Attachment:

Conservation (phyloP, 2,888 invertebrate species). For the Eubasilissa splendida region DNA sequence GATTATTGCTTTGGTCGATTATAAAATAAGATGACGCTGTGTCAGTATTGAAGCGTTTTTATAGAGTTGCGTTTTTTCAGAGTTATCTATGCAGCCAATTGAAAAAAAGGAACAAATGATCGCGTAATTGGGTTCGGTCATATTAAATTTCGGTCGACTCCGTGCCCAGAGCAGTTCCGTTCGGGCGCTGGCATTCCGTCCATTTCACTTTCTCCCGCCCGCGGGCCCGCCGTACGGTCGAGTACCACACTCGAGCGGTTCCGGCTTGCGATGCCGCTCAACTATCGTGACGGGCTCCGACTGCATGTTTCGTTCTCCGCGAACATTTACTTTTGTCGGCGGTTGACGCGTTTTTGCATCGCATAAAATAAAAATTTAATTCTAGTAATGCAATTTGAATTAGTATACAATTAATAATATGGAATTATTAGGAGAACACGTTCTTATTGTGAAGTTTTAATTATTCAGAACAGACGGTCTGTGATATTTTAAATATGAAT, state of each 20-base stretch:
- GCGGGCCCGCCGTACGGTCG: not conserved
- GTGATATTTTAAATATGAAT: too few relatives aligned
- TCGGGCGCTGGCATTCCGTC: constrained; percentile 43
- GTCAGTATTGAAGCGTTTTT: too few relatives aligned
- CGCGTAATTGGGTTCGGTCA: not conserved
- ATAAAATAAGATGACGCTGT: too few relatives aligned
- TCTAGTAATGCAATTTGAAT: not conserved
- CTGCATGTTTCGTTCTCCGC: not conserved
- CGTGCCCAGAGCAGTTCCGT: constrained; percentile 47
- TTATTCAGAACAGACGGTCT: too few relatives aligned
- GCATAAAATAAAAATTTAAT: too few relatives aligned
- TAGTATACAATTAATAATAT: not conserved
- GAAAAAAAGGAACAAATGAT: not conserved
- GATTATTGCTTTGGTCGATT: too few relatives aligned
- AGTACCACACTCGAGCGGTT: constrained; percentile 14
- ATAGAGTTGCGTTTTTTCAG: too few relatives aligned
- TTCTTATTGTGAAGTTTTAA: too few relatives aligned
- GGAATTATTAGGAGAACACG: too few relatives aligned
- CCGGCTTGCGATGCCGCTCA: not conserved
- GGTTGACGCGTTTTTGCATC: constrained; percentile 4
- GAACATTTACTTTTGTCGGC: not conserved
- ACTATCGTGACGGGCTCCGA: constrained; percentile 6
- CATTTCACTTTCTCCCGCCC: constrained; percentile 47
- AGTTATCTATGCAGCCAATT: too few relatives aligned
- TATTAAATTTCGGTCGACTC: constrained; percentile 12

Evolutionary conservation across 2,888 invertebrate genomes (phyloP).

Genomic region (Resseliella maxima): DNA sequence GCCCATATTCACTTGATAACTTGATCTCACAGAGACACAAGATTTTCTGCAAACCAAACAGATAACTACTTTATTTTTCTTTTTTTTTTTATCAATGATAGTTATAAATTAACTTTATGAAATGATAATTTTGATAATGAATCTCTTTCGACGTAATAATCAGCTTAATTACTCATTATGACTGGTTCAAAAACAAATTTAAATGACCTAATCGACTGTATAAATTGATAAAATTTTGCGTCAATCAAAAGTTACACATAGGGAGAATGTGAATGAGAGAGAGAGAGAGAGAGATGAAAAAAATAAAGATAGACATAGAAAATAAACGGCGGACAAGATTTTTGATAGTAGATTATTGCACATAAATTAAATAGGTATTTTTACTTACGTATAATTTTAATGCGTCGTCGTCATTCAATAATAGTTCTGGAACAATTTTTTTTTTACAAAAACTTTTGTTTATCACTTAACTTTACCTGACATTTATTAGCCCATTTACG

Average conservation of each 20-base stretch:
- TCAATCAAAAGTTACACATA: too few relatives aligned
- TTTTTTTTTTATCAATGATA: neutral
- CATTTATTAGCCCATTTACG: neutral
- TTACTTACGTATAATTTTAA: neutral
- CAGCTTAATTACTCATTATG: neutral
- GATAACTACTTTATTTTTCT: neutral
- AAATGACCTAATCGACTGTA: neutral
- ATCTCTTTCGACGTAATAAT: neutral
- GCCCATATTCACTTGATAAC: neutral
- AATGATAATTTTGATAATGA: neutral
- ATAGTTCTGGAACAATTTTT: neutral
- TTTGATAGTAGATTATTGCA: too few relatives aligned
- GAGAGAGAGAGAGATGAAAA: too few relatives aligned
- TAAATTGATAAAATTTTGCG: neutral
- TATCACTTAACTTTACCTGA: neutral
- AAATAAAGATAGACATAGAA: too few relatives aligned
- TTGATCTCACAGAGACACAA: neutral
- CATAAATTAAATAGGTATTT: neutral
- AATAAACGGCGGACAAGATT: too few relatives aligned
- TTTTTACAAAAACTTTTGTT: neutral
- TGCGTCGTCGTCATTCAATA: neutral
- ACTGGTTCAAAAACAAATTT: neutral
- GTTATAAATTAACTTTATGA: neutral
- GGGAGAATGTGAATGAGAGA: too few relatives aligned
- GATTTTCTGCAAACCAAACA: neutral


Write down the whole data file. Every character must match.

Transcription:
Conservation (phyloP, 2,888 invertebrate species). For the Eubasilissa splendida region DNA sequence GATTATTGCTTTGGTCGATTATAAAATAAGATGACGCTGTGTCAGTATTGAAGCGTTTTTATAGAGTTGCGTTTTTTCAGAGTTATCTATGCAGCCAATTGAAAAAAAGGAACAAATGATCGCGTAATTGGGTTCGGTCATATTAAATTTCGGTCGACTCCGTGCCCAGAGCAGTTCCGTTCGGGCGCTGGCATTCCGTCCATTTCACTTTCTCCCGCCCGCGGGCCCGCCGTACGGTCGAGTACCACACTCGAGCGGTTCCGGCTTGCGATGCCGCTCAACTATCGTGACGGGCTCCGACTGCATGTTTCGTTCTCCGCGAACATTTACTTTTGTCGGCGGTTGACGCGTTTTTGCATCGCATAAAATAAAAATTTAATTCTAGTAATGCAATTTGAATTAGTATACAATTAATAATATGGAATTATTAGGAGAACACGTTCTTATTGTGAAGTTTTAATTATTCAGAACAGACGGTCTGTGATATTTTAAATATGAAT, state of each 20-base stretch:
- GCGGGCCCGCCGTACGGTCG: not conserved
- GTGATATTTTAAATATGAAT: too few relatives aligned
- TCGGGCGCTGGCATTCCGTC: constrained; percentile 43
- GTCAGTATTGAAGCGTTTTT: too few relatives aligned
- CGCGTAATTGGGTTCGGTCA: not conserved
- ATAAAATAAGATGACGCTGT: too few relatives aligned
- TCTAGTAATGCAATTTGAAT: not conserved
- CTGCATGTTTCGTTCTCCGC: not conserved
- CGTGCCCAGAGCAGTTCCGT: constrained; percentile 47
- TTATTCAGAACAGACGGTCT: too few relatives aligned
- GCATAAAATAAAAATTTAAT: too few relatives aligned
- TAGTATACAATTAATAATAT: not conserved
- GAAAAAAAGGAACAAATGAT: not conserved
- GATTATTGCTTTGGTCGATT: too few relatives aligned
- AGTACCACACTCGAGCGGTT: constrained; percentile 14
- ATAGAGTTGCGTTTTTTCAG: too few relatives aligned
- TTCTTATTGTGAAGTTTTAA: too few relatives aligned
- GGAATTATTAGGAGAACACG: too few relatives aligned
- CCGGCTTGCGATGCCGCTCA: not conserved
- GGTTGACGCGTTTTTGCATC: constrained; percentile 4
- GAACATTTACTTTTGTCGGC: not conserved
- ACTATCGTGACGGGCTCCGA: constrained; percentile 6
- CATTTCACTTTCTCCCGCCC: constrained; percentile 47
- AGTTATCTATGCAGCCAATT: too few relatives aligned
- TATTAAATTTCGGTCGACTC: constrained; percentile 12

Evolutionary conservation across 2,888 invertebrate genomes (phyloP).

Genomic region (Resseliella maxima): DNA sequence GCCCATATTCACTTGATAACTTGATCTCACAGAGACACAAGATTTTCTGCAAACCAAACAGATAACTACTTTATTTTTCTTTTTTTTTTTATCAATGATAGTTATAAATTAACTTTATGAAATGATAATTTTGATAATGAATCTCTTTCGACGTAATAATCAGCTTAATTACTCATTATGACTGGTTCAAAAACAAATTTAAATGACCTAATCGACTGTATAAATTGATAAAATTTTGCGTCAATCAAAAGTTACACATAGGGAGAATGTGAATGAGAGAGAGAGAGAGAGAGATGAAAAAAATAAAGATAGACATAGAAAATAAACGGCGGACAAGATTTTTGATAGTAGATTATTGCACATAAATTAAATAGGTATTTTTACTTACGTATAATTTTAATGCGTCGTCGTCATTCAATAATAGTTCTGGAACAATTTTTTTTTTACAAAAACTTTTGTTTATCACTTAACTTTACCTGACATTTATTAGCCCATTTACG

Average conservation of each 20-base stretch:
- TCAATCAAAAGTTACACATA: too few relatives aligned
- TTTTTTTTTTATCAATGATA: neutral
- CATTTATTAGCCCATTTACG: neutral
- TTACTTACGTATAATTTTAA: neutral
- CAGCTTAATTACTCATTATG: neutral
- GATAACTACTTTATTTTTCT: neutral
- AAATGACCTAATCGACTGTA: neutral
- ATCTCTTTCGACGTAATAAT: neutral
- GCCCATATTCACTTGATAAC: neutral
- AATGATAATTTTGATAATGA: neutral
- ATAGTTCTGGAACAATTTTT: neutral
- TTTGATAGTAGATTATTGCA: too few relatives aligned
- GAGAGAGAGAGAGATGAAAA: too few relatives aligned
- TAAATTGATAAAATTTTGCG: neutral
- TATCACTTAACTTTACCTGA: neutral
- AAATAAAGATAGACATAGAA: too few relatives aligned
- TTGATCTCACAGAGACACAA: neutral
- CATAAATTAAATAGGTATTT: neutral
- AATAAACGGCGGACAAGATT: too few relatives aligned
- TTTTTACAAAAACTTTTGTT: neutral
- TGCGTCGTCGTCATTCAATA: neutral
- ACTGGTTCAAAAACAAATTT: neutral
- GTTATAAATTAACTTTATGA: neutral
- GGGAGAATGTGAATGAGAGA: too few relatives aligned
- GATTTTCTGCAAACCAAACA: neutral